We had been to the iron mines, and it is so vast. Seems like such a lot of land used up, but likely it produced necessary iron ore. Roy was fascinated by that huge truck, too, so we bought a toy one in the gift shop there. However, it is pretty big to keep anywhere but the storage closet. I thought he had to have it at the time, though.
I had to smile to myself, wondering which relation to the Morgans that was riding the wake at the family retreat. I looked at the pictures on Ryan's web site at the XL size -- 72 of them. It told the story in pictures of a wonderful time for a wonderful family.
Thanks, Cap'n Jack, for the Update on Virginia again. It's a good thing she is so patient, as well as yourself, as this is getting to be a long ordeal. Things that seemed so important, like lawn and flowers and garden, are having to take second place now.
The Update of Don and Dorothy's company was bringing us up to date on the Johnsons. We had been wondering about them, and the next work project. It sounds like it will be the opposite end of the States. All new experiences, and new friends, but you will meet some old friends mingled in there, I'm sure.
It was very special to see the family table at Perkins, and to see the glowing faces of all. We hope to meet Don and Patty soon; although they are not too far away from us, it still is not likely we will cross paths.
Now, that was a rare treat! To see the picture of Kyra as of now. We have been following her "10-year-old" pictures, so no wonder we were pretty thrilled to finally see a recent one. The scones were supposed to be the focus of the picture, but they weren't.
I was wondering how those grandkitties could ever behave so well as to trust them home alone? Were they confined to an area? Oh, we have heard of beautiful, magnificent Banff National Park in Canada all our lives, but never have gotten near there. Mitzi would be a good one to discuss hiking with!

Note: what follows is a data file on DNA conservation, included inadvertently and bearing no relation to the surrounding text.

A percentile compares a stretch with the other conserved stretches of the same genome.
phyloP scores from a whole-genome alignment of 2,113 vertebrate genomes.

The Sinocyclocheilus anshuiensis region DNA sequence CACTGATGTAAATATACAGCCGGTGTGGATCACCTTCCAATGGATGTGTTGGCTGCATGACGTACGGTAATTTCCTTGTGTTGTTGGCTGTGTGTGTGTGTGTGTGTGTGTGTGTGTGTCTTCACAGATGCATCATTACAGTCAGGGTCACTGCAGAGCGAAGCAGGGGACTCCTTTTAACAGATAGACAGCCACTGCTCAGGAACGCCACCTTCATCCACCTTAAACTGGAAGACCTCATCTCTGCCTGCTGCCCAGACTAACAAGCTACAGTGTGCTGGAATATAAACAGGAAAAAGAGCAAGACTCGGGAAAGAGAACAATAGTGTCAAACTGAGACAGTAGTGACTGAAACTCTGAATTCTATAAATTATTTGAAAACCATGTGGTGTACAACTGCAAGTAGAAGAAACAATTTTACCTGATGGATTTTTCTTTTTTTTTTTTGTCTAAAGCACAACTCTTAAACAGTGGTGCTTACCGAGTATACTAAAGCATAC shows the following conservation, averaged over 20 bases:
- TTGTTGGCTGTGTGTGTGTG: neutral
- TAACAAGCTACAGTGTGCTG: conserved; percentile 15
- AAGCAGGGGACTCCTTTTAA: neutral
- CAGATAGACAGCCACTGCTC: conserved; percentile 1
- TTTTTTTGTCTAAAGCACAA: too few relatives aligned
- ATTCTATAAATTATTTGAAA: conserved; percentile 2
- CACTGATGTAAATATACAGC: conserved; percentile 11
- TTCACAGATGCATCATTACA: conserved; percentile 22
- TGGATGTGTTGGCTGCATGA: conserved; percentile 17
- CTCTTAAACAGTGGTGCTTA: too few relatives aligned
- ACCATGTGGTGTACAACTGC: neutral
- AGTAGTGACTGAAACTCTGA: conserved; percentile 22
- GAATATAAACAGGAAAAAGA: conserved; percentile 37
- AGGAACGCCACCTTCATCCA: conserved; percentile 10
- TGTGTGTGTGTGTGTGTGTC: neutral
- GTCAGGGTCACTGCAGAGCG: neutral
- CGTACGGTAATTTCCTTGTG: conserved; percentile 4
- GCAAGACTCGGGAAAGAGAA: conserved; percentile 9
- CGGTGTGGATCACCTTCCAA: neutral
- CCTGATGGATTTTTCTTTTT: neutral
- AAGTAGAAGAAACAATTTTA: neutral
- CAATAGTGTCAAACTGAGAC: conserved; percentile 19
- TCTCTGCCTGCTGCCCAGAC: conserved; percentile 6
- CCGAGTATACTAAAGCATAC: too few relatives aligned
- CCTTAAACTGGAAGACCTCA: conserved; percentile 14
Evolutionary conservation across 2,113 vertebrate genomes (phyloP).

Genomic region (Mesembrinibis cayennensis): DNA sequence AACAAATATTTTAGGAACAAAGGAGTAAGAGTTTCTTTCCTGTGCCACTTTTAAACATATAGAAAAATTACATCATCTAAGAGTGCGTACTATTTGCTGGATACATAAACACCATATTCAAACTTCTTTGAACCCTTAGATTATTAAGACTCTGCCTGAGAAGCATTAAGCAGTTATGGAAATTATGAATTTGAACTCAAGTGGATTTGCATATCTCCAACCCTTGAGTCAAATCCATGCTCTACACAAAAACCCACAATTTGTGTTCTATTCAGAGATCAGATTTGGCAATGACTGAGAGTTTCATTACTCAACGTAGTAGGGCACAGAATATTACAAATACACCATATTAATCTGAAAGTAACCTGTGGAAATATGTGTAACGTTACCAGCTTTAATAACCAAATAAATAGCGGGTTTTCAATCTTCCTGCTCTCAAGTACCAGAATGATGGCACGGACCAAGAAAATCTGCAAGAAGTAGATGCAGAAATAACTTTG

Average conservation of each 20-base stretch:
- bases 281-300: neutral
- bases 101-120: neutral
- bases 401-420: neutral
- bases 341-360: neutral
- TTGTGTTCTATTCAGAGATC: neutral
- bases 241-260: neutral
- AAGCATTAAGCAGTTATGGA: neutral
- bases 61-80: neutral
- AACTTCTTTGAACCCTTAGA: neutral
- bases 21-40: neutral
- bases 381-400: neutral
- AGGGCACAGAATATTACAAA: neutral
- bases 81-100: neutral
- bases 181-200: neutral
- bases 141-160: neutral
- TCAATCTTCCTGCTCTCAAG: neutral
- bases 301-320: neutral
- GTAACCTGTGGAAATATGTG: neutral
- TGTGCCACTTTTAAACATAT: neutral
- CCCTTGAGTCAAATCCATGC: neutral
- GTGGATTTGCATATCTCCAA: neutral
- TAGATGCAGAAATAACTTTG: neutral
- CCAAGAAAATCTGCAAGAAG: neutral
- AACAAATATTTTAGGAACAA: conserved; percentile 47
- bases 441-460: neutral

Como Zoo was our entertainment most of the time when we had friends visiting the cities in our young years. So, it was fun to read that it is still a main attraction.
Mimi's cyber-kitchen was so detailed that I got lost in thought and imagination scanning it. I looked up a couple recipes, but thought I had better finish my LTTE first and then go back and research it. I need time for a nap, too, this Sunday afternoon before we leave.
I wouldn't have thought Bruce McCorkell could write such a detailed diary of the "Old Days," but it seems people were all doing the same things in that day, without electricity and modern equipment. Hard, long, toiling hours in the sun and in the barn.
The Travelogue has some excellent photo work. The depth of the scenery as well as the close up characters was so clear and sharp. I hope they don't lose that camera -- it is remarkable. Like in the Appalachian Trek, they look so groomed and rested. They just couldn't be, but it looks that way on the picture. I see where they were getting a rest here and there, though. Would have to be very weary to sleep on those slabs of rock. Good thing they have a doctor and a nearly doctor with them.